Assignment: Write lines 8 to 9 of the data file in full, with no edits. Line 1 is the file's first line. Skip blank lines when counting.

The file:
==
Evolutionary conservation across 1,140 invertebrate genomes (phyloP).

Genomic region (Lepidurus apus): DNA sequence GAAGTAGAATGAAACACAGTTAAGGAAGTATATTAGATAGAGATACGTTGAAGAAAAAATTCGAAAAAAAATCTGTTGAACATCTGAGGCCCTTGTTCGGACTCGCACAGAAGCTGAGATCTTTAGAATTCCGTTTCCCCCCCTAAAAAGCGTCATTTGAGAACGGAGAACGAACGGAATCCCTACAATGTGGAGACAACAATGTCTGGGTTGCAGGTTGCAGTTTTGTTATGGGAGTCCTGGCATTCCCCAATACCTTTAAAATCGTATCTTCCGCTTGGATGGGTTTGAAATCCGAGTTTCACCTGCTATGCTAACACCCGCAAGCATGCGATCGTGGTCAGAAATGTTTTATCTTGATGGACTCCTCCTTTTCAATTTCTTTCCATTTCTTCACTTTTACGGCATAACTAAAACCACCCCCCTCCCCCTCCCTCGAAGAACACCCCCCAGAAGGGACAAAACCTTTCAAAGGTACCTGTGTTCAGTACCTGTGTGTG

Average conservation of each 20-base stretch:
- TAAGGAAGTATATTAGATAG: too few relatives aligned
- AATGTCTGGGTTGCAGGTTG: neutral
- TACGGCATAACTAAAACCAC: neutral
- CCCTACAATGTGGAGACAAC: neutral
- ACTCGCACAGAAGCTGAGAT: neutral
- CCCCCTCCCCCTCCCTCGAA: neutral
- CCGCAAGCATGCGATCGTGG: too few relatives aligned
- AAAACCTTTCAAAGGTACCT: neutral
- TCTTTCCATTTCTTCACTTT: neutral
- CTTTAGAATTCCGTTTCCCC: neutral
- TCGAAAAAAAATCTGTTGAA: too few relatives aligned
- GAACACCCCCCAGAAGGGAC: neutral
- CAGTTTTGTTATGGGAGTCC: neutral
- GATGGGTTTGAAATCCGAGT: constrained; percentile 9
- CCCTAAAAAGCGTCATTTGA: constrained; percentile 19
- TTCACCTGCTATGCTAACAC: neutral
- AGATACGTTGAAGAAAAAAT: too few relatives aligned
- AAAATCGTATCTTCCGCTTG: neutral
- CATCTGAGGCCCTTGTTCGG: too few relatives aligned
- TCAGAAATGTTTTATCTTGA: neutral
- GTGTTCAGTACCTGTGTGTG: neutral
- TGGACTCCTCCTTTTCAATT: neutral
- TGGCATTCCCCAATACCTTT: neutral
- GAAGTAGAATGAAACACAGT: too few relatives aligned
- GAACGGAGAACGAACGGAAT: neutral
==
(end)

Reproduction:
- ACTCGCACAGAAGCTGAGAT: neutral
- CCCCCTCCCCCTCCCTCGAA: neutral